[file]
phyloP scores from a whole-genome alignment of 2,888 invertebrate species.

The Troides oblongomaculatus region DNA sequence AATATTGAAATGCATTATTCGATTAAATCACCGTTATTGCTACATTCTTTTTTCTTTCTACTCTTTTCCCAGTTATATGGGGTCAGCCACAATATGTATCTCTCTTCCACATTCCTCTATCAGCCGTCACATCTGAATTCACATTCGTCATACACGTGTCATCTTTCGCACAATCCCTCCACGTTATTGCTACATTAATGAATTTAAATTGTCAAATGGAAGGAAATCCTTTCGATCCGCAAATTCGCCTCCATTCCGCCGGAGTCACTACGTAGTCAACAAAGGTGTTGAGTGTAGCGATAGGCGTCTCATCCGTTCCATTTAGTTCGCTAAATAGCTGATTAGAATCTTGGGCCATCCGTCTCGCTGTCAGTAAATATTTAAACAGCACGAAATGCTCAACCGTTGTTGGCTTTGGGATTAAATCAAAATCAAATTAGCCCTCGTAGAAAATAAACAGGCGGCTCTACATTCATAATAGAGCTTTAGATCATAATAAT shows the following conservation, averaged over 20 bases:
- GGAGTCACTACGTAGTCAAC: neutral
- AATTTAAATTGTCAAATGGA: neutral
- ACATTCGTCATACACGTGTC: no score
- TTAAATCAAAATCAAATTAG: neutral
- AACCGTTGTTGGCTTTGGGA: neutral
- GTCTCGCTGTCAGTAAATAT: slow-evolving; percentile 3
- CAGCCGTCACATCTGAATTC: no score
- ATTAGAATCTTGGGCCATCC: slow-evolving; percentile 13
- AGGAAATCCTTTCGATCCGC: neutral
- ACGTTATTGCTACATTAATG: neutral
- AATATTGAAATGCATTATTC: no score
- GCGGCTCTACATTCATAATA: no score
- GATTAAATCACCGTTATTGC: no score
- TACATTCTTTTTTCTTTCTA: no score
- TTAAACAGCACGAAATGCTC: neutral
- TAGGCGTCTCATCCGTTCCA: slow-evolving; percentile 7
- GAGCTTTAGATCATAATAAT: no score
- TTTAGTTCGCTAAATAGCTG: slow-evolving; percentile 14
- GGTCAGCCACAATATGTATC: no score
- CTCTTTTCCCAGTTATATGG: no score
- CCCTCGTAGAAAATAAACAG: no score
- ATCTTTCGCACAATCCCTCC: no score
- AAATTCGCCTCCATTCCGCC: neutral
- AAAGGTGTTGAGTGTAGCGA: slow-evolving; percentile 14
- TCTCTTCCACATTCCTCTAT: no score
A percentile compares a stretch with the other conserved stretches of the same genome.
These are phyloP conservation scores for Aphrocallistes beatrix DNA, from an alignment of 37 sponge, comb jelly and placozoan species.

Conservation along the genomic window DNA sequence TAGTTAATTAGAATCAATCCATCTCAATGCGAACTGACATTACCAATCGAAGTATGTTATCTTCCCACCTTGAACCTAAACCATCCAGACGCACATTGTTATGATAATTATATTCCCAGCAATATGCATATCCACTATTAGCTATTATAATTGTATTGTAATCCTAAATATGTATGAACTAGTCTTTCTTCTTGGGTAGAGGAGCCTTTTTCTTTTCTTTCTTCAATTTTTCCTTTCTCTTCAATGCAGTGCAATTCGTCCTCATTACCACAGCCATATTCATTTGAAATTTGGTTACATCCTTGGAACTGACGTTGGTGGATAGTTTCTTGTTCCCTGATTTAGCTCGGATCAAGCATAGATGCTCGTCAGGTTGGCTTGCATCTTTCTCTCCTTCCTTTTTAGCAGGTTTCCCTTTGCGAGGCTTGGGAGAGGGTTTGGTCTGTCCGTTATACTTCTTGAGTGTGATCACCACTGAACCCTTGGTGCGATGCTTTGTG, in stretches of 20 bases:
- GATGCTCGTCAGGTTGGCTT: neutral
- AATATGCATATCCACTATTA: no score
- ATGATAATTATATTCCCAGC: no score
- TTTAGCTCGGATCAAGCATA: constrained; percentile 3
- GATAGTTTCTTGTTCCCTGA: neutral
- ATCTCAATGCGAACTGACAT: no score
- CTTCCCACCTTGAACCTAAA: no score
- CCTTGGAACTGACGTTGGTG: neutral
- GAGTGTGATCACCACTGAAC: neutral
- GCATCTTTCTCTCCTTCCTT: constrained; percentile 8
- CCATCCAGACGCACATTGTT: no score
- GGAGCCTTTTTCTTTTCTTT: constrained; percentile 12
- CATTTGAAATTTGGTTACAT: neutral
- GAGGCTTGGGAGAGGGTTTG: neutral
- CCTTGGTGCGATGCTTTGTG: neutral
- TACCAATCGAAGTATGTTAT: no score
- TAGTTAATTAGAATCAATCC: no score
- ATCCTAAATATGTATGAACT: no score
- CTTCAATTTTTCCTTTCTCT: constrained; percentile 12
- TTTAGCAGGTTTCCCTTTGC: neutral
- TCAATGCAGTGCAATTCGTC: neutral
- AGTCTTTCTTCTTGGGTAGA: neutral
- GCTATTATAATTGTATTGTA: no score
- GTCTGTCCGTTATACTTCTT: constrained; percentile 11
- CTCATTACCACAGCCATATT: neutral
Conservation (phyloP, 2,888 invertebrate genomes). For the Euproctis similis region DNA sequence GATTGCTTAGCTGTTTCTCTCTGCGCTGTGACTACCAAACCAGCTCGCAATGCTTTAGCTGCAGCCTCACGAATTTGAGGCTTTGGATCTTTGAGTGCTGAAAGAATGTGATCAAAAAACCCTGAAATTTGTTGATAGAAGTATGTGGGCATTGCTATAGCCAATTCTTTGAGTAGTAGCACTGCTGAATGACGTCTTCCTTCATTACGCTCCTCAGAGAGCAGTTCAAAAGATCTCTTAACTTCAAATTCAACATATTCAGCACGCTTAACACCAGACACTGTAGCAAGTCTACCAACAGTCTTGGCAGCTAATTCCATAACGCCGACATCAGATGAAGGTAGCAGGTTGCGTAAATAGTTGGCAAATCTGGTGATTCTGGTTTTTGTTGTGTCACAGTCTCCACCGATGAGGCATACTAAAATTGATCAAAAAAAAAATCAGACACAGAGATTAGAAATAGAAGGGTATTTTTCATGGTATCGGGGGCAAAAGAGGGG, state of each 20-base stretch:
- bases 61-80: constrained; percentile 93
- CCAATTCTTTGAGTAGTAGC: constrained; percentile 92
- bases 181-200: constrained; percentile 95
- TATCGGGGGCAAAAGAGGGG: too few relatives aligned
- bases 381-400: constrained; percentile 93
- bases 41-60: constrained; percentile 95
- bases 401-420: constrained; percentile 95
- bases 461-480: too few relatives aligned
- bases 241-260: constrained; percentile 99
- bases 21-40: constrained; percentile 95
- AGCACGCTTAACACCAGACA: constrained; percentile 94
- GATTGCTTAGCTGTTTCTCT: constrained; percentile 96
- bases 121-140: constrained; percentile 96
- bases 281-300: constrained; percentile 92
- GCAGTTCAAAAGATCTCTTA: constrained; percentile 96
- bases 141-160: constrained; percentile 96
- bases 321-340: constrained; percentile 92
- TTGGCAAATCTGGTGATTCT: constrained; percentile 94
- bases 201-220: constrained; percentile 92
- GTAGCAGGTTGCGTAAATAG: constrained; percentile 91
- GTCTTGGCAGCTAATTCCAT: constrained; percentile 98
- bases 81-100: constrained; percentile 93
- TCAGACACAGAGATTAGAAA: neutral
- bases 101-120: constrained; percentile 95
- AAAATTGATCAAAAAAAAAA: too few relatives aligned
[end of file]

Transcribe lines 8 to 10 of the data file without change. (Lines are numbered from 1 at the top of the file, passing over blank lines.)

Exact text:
- GTCTCGCTGTCAGTAAATAT: slow-evolving; percentile 3
- CAGCCGTCACATCTGAATTC: no score
- ATTAGAATCTTGGGCCATCC: slow-evolving; percentile 13